You could also note each driver’s age, the vehicle owner, the owner’s address and telephone number, insurance company, policy number, policy expiration date, name of broker-agent, broker-agent’s address, and the nature of damage to the car.
After you’ve finished collecting information from all the drivers, look around for any other passengers and anybody who witnessed the collection. Get their names, addresses, and telephone numbers.
And for anyone who was injured, be sure to note the nature of the injury, the hospital where he or she was taken. Also note if the person was a driver, a pedestrian, a passenger in your car, or a passenger in another car.
After a police officer reports to the scene of the accident, collect the officer’s name, officer’s badge number, precinct, and note if a court summons was issued, who received the summons, and the type of violation cited by the officer.
Take pictures of the damage, the position of the cars, and the accident scene, especially anything that may have played a factor in the collision.
While we’re discussing the things that you should do at the scene of a traffic accident, here’s one thing to avoid: an argument. It’s just not worth it. You probably won’t feel good about it, and you might regret saying the wrong thing at the wrong time.
Also, don’t sign anything. You might feel pressure to talk about who was at fault for the collision and who’s responsible for damages right away, but it’s not a good idea. Go home. Get some rest. First, talk to family or friends you trust, and your insurance company. You’ll be better prepared to discuss the aftermath of a car crash in the days ahead than you could possibly be right at the roadside.
If you’re dealing with property damage and you don’t know whose property it is, leave a note with a name and contact information so the property owner can get in touch later. You’d appreciate this if your property was damaged. Kindness and civility can be worth their weight in gold in stressful times, like the aftermath of a car collision.
After collecting all the necessary information at the collision scene, you deserve a little rest and relaxation. Now is the time to take care of yourself. Get together with family or friends and have a nice meal. Watch a movie or read a book, if you can. Settle down to sleep as soon as possible.
Taking your mind off the car accident is not only good for your wellbeing. It gives you a chance to slow down and let public safety officials and insurance professionals do their job to provide a fair outcome for everyone.
The contributing factors in a car accident sometimes seem obvious to everyone right away. Other times, drivers and witnesses may have different perspectives. Either way, it takes time for police officers and insurance representatives to consider all the facts and come to their own conclusions. If you disagree with their findings, you will be glad to have collected all the information and pictures that you could at the roadside. This information can help strengthen your case if the matter winds up in court or in private dispute resolution.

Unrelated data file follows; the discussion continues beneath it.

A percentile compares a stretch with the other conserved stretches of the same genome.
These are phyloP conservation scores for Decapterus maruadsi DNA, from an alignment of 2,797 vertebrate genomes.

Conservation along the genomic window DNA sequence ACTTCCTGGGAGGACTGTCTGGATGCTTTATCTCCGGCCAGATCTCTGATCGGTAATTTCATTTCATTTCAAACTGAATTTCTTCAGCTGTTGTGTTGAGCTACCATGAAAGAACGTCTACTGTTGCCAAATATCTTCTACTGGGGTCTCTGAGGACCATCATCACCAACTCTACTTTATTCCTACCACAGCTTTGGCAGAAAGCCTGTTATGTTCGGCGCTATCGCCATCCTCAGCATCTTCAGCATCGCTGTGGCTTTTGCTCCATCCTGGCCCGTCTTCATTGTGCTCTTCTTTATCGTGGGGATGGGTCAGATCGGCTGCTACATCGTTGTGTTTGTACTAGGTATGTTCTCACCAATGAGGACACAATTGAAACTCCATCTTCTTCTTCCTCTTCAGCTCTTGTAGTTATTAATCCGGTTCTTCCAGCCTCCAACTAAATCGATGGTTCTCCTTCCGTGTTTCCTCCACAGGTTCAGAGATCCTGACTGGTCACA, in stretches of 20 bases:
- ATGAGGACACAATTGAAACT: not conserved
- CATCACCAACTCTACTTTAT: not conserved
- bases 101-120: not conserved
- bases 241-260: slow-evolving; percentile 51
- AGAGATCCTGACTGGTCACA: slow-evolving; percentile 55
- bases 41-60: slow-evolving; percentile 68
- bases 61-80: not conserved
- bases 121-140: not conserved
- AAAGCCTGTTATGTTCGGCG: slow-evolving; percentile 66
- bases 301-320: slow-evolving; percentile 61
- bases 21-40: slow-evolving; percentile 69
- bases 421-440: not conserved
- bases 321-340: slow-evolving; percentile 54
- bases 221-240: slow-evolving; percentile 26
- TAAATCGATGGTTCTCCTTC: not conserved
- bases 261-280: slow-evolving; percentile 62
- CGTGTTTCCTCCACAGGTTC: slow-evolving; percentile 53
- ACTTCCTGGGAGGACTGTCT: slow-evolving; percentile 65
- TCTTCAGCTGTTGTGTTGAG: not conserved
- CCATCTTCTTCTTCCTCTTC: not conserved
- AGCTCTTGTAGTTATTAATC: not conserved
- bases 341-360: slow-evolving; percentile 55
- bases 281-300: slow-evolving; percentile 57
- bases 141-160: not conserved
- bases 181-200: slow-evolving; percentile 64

After you’ve gotten home and had a little time to get settled, notify your insurance agent or insurance provider about the car accident. There are a lot of misconceptions about all the bad things that could happen at this point. For one, you might worry that your cost of insurance will increase if you admit to being involved in a car crash. This is why it’s important to shop around for auto insurance. Some insurance companies raise rates considerably after a collision, if you’re found to be at fault. Others do not. You should not be penalized with a higher rate if you were not found to be at fault for the accident.
It’s also a good idea to report the accident to the Department of Motor Vehicles. It doesn’t have to happen right away, but try to do it within a couple days. This is important, because the DMV may suspend your license if someone was injured in a car crash or there was a lot of damage and you didn’t notify them within 10 days.
We’ve covered a lot of information in this post. We talked about the importance of knowing what’s included in your insurance policy as soon as possible so you’re as prepared as can be before an accident happens. In the aftermath of a car crash, remember to be safe, get help if needed, and collect as much information as you can about the people and vehicles involved. Then go home and relax a little before notifying your insurance provider and sharing all relevant details.
The GJEL website has a variety of resources to assist you.
A one-page document that you can print and store in the glovebox of your car to make sure you have all the emergency supplies you might need and to record the details of an accident.
Answers to frequently asked questions about some of the responsibilities affecting car accidents under California law.
Provides information about what may happen if you’re involved in a car crash in California with an uninsured driver.
Other websites also have information that may be helpful.
Your insurance provider’s website
Many insurance companies also have resources on their websites. In any web browser, search your insurance carrier name next to the term what to do after a car accident.